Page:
Additionally -- and possibly even more significantly -- companies easily can and do compromise people's privacy without using peer-to-peer technology. In fact, some of the biggest privacy missteps have had nothing to do with peer-to-peer networks. Last week, Google exposed people's address book contacts with its new Buzz service. Several months ago, Rocky Mountain Bank misdirected an email with confidential account information. In 2007 Facebook's Beacon program shared information about people's retail activity with their friends; the year before AOL released search query data for 650,000 supposedly anonymized users -- some of whom were identified based on their queries alone.

Yes, the FTC is right to warn companies that they are inadvertently exposing confidential data. But the problem doesn't stem from peer-to-peer technology but from the fact that companies don't think through the privacy ramifications of their decisions. And that holds true regardless of whether those decisions involve launching a product like Buzz or storing confidential files on a computer system without implementing the security measures that would prevent them from ending up on peer-to-peer networks.

2 comments about "Peer-To-Peer Networks Don't Breach Privacy, Users Do ".
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  1. Dave Woodall from fiorano associates, February 22, 2010 at 8:50 p.m.

    I agree with Mr Bainwol Wendy; we should ban any tecnology that has the potential to be used for harm.

    In fact just last week I accidentally received a neighbor's wage garnishment notice in the mail. My first thought was, "In the wrong hands this information could really do some harm. We should make sure that it never happens again by abolishing the US Postal Service." Then it occured to me that a disgruntled and malicious state employee could still distribute the information in person. So the only reasonable and prudent thing to do is, obviously, ban paper. And just to be sure, ban any method of encoding, transmitting, or transferring information from one location to another.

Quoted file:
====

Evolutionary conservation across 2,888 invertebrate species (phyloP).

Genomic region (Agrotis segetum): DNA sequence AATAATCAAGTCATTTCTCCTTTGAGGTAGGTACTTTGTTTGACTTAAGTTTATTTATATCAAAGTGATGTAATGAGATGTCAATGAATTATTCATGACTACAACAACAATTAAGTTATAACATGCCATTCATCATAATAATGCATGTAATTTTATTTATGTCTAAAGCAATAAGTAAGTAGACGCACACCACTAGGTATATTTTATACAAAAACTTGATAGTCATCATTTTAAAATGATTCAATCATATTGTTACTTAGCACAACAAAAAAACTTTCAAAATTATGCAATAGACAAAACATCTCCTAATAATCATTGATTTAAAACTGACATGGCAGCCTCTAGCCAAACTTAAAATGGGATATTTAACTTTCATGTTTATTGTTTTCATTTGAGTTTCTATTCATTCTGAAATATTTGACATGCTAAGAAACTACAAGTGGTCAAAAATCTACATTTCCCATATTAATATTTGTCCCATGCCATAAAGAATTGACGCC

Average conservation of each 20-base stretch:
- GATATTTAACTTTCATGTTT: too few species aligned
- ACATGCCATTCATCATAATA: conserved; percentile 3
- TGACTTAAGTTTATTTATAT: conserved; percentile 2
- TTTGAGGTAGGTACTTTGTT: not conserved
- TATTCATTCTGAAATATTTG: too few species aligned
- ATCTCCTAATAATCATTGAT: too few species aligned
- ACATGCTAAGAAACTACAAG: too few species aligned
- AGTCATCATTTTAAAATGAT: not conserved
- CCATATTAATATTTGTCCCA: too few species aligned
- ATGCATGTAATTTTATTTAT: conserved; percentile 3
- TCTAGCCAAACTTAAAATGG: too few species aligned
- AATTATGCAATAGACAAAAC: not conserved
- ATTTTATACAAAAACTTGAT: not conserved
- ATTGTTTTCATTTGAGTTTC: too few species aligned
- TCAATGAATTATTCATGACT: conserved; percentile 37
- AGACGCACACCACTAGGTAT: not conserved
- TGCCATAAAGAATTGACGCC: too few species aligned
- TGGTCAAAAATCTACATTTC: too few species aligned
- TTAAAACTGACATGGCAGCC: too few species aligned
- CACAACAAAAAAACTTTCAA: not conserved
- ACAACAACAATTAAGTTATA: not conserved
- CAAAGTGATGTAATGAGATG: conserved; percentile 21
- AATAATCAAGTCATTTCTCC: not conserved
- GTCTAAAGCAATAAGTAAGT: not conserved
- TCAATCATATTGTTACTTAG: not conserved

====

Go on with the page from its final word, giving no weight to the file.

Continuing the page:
I'm sure once we do that, America will be safe for democracy again and the RIAA can go back to doing what it does best; figuring out new ways to screw artists and fans.

  2. Janice Gaines from Auto-Office Access, February 23, 2010 at 12:24 p.m.

    I think David Scott is right: Most individuals and organizations enjoy Security largely as a matter of luck. Anyone else here reading I.T. WARS? I had to read parts of this book as part of my employee orientation at a new job. The book talks about a whole new culture as being necessary – an eCulture – for a true understanding of security, being that most identity/data breaches are due to simple human errors. It has great chapters on security, as well as risk, content management, project management, acceptable use, various plans and policies, and so on. Just Google IT WARS – check out a couple links down and read the interview with the author David Scott at Boston’s Business Forum. (Full title is I.T. WARS: Managing the Business-Technology Weave in the New Millennium).